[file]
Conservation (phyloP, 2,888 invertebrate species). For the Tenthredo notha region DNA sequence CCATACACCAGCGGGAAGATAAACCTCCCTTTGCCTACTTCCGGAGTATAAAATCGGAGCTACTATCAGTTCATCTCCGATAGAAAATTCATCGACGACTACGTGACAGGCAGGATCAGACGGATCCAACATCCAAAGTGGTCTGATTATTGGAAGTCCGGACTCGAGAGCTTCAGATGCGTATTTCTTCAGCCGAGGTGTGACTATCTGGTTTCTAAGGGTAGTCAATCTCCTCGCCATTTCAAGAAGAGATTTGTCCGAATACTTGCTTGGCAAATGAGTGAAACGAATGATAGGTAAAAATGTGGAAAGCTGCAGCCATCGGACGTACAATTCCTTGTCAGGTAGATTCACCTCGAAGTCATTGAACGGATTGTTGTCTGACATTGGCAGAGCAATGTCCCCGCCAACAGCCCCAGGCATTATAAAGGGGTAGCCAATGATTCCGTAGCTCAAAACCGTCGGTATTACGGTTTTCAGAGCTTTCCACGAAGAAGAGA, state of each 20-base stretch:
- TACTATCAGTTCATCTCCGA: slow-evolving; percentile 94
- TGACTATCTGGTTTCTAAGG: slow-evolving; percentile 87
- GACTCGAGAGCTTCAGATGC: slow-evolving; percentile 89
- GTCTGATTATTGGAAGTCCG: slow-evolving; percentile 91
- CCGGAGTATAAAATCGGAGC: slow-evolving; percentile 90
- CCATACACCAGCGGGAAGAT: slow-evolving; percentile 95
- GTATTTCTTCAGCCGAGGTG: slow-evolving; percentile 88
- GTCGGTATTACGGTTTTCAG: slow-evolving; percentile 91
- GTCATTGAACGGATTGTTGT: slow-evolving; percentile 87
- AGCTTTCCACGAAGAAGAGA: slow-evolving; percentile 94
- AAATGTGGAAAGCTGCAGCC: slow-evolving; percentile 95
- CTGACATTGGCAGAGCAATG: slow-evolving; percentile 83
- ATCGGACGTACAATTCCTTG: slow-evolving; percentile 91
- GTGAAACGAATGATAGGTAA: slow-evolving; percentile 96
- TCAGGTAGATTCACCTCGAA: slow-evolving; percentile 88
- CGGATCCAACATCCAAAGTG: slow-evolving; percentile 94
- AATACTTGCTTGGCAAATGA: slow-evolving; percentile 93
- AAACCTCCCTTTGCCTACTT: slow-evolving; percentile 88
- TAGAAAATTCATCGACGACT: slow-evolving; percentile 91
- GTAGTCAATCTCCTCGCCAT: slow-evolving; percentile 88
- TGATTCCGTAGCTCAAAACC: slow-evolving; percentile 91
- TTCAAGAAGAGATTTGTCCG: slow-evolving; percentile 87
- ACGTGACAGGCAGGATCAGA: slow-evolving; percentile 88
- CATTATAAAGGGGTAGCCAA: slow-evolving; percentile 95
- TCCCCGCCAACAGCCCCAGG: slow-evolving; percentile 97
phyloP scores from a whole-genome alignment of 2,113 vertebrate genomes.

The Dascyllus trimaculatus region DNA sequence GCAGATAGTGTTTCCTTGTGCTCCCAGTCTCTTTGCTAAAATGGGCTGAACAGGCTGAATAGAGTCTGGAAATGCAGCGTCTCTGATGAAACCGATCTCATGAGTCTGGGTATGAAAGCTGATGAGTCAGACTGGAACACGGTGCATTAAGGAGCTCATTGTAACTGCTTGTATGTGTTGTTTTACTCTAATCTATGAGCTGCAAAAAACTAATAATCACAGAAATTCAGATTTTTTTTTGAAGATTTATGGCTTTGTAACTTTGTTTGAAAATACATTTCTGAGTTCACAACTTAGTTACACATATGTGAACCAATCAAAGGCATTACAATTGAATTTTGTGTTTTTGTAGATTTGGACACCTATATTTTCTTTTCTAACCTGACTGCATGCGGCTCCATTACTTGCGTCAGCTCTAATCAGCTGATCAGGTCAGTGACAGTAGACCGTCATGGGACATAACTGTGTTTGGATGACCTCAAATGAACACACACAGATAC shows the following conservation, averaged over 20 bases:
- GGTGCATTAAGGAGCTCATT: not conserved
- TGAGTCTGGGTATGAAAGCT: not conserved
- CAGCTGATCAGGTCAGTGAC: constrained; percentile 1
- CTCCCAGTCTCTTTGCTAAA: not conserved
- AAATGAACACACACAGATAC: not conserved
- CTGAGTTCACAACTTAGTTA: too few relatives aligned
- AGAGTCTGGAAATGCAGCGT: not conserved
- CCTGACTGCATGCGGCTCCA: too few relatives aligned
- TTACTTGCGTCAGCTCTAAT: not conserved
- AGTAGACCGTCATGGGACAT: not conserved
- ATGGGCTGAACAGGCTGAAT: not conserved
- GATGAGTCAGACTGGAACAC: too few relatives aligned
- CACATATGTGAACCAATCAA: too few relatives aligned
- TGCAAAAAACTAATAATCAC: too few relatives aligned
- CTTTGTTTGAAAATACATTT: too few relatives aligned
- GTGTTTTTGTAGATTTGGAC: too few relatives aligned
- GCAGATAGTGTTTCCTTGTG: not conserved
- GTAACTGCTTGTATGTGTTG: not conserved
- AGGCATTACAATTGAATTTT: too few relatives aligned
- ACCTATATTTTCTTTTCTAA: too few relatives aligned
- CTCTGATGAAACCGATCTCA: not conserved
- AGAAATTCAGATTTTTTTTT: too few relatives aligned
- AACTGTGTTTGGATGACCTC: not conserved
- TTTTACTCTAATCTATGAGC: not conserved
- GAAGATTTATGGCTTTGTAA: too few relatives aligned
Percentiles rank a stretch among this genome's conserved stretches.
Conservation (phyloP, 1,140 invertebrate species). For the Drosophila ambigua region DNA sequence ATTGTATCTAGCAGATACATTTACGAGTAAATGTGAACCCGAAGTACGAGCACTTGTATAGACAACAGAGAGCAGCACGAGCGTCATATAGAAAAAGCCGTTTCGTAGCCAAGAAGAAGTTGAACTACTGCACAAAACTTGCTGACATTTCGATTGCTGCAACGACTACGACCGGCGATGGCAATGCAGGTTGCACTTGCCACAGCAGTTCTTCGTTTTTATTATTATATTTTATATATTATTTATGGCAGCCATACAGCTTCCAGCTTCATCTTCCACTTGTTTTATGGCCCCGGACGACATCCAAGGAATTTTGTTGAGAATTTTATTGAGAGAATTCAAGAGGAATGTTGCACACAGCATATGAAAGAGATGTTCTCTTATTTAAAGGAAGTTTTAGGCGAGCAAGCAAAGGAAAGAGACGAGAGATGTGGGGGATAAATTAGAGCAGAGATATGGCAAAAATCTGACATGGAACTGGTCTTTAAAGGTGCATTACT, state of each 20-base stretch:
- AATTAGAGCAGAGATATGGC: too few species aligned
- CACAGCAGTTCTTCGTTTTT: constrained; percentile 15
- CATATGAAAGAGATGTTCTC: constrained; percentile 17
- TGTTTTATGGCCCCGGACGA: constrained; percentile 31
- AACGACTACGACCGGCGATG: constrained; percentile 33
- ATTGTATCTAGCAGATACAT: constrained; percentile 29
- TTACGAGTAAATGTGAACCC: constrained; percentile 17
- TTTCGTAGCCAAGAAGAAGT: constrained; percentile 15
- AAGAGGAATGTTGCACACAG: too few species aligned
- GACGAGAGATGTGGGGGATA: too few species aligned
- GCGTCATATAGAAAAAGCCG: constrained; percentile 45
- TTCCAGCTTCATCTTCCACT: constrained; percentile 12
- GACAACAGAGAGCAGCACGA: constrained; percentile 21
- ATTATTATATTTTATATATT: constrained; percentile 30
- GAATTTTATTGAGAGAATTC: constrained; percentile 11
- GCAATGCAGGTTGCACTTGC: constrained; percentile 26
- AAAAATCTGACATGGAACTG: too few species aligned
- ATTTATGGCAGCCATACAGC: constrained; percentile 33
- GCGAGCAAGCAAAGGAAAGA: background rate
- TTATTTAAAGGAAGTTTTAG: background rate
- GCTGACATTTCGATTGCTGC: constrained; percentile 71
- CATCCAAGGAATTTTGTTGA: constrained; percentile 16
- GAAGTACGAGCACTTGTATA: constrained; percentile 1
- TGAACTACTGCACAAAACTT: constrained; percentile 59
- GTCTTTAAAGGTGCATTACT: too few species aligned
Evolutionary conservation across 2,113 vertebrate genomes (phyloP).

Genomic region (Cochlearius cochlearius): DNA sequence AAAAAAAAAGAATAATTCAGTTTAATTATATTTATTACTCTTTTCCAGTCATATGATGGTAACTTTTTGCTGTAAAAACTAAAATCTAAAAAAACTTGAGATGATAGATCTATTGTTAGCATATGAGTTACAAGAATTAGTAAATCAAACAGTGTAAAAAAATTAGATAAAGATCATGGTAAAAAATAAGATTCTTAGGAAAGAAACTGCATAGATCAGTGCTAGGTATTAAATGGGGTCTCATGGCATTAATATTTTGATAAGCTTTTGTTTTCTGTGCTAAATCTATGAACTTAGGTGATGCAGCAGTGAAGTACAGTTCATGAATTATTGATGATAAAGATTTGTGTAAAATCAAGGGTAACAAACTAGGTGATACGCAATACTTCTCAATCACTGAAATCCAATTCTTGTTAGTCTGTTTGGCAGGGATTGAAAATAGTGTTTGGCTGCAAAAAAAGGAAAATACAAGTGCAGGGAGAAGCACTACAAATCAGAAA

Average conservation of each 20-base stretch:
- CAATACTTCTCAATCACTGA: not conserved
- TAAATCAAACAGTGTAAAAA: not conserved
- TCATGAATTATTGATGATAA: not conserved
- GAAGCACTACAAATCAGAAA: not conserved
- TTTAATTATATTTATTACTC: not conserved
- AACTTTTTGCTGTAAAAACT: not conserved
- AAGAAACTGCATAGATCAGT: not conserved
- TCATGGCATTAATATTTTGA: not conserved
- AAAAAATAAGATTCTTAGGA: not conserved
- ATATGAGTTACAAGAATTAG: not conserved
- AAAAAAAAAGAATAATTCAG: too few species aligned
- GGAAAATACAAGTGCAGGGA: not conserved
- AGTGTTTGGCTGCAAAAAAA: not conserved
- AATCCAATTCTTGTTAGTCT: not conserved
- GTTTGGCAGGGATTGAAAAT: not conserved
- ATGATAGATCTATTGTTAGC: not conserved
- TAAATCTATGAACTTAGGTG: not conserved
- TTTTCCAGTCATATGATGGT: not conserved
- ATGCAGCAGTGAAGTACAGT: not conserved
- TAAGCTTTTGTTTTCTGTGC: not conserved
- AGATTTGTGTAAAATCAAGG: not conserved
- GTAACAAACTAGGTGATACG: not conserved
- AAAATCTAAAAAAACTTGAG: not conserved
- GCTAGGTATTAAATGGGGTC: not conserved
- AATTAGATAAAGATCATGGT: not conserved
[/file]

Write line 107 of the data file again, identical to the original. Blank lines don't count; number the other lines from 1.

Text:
- GCTAGGTATTAAATGGGGTC: not conserved